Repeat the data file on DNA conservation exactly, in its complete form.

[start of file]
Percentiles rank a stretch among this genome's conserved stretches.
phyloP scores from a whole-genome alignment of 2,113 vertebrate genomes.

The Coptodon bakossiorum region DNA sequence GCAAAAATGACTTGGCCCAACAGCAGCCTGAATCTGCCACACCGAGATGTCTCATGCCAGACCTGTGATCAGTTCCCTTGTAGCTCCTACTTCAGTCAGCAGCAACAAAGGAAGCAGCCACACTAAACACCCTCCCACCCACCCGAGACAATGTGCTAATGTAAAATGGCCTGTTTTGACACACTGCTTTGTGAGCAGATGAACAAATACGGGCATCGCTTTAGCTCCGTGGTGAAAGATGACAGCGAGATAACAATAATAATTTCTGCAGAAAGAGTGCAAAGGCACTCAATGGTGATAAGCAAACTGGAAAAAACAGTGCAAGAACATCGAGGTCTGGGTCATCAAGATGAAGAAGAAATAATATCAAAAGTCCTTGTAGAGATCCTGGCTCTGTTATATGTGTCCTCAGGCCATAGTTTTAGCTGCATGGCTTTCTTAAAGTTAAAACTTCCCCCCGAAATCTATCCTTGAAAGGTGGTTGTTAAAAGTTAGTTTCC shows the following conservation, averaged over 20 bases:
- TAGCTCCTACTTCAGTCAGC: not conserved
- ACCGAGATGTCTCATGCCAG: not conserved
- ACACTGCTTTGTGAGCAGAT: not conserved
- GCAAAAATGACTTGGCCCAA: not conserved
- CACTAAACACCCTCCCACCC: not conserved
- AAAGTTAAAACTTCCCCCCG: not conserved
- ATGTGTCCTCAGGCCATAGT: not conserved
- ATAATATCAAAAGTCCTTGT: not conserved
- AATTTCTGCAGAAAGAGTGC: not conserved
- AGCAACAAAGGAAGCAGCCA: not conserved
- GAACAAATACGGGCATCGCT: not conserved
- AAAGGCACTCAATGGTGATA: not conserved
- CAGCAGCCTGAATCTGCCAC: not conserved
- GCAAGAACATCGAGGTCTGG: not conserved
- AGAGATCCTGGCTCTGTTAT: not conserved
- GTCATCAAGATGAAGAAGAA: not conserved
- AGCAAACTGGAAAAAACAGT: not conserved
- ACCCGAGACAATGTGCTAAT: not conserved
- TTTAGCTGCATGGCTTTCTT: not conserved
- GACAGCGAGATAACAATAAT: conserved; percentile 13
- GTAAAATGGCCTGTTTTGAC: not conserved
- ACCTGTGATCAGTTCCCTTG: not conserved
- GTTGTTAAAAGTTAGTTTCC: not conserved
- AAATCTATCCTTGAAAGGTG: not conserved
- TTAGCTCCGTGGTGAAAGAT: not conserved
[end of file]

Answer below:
Percentiles rank a stretch among this genome's conserved stretches.
phyloP scores from a whole-genome alignment of 2,113 vertebrate genomes.

The Coptodon bakossiorum region DNA sequence GCAAAAATGACTTGGCCCAACAGCAGCCTGAATCTGCCACACCGAGATGTCTCATGCCAGACCTGTGATCAGTTCCCTTGTAGCTCCTACTTCAGTCAGCAGCAACAAAGGAAGCAGCCACACTAAACACCCTCCCACCCACCCGAGACAATGTGCTAATGTAAAATGGCCTGTTTTGACACACTGCTTTGTGAGCAGATGAACAAATACGGGCATCGCTTTAGCTCCGTGGTGAAAGATGACAGCGAGATAACAATAATAATTTCTGCAGAAAGAGTGCAAAGGCACTCAATGGTGATAAGCAAACTGGAAAAAACAGTGCAAGAACATCGAGGTCTGGGTCATCAAGATGAAGAAGAAATAATATCAAAAGTCCTTGTAGAGATCCTGGCTCTGTTATATGTGTCCTCAGGCCATAGTTTTAGCTGCATGGCTTTCTTAAAGTTAAAACTTCCCCCCGAAATCTATCCTTGAAAGGTGGTTGTTAAAAGTTAGTTTCC shows the following conservation, averaged over 20 bases:
- TAGCTCCTACTTCAGTCAGC: not conserved
- ACCGAGATGTCTCATGCCAG: not conserved
- ACACTGCTTTGTGAGCAGAT: not conserved
- GCAAAAATGACTTGGCCCAA: not conserved
- CACTAAACACCCTCCCACCC: not conserved
- AAAGTTAAAACTTCCCCCCG: not conserved
- ATGTGTCCTCAGGCCATAGT: not conserved
- ATAATATCAAAAGTCCTTGT: not conserved
- AATTTCTGCAGAAAGAGTGC: not conserved
- AGCAACAAAGGAAGCAGCCA: not conserved
- GAACAAATACGGGCATCGCT: not conserved
- AAAGGCACTCAATGGTGATA: not conserved
- CAGCAGCCTGAATCTGCCAC: not conserved
- GCAAGAACATCGAGGTCTGG: not conserved
- AGAGATCCTGGCTCTGTTAT: not conserved
- GTCATCAAGATGAAGAAGAA: not conserved
- AGCAAACTGGAAAAAACAGT: not conserved
- ACCCGAGACAATGTGCTAAT: not conserved
- TTTAGCTGCATGGCTTTCTT: not conserved
- GACAGCGAGATAACAATAAT: conserved; percentile 13
- GTAAAATGGCCTGTTTTGAC: not conserved
- ACCTGTGATCAGTTCCCTTG: not conserved
- GTTGTTAAAAGTTAGTTTCC: not conserved
- AAATCTATCCTTGAAAGGTG: not conserved
- TTAGCTCCGTGGTGAAAGAT: not conserved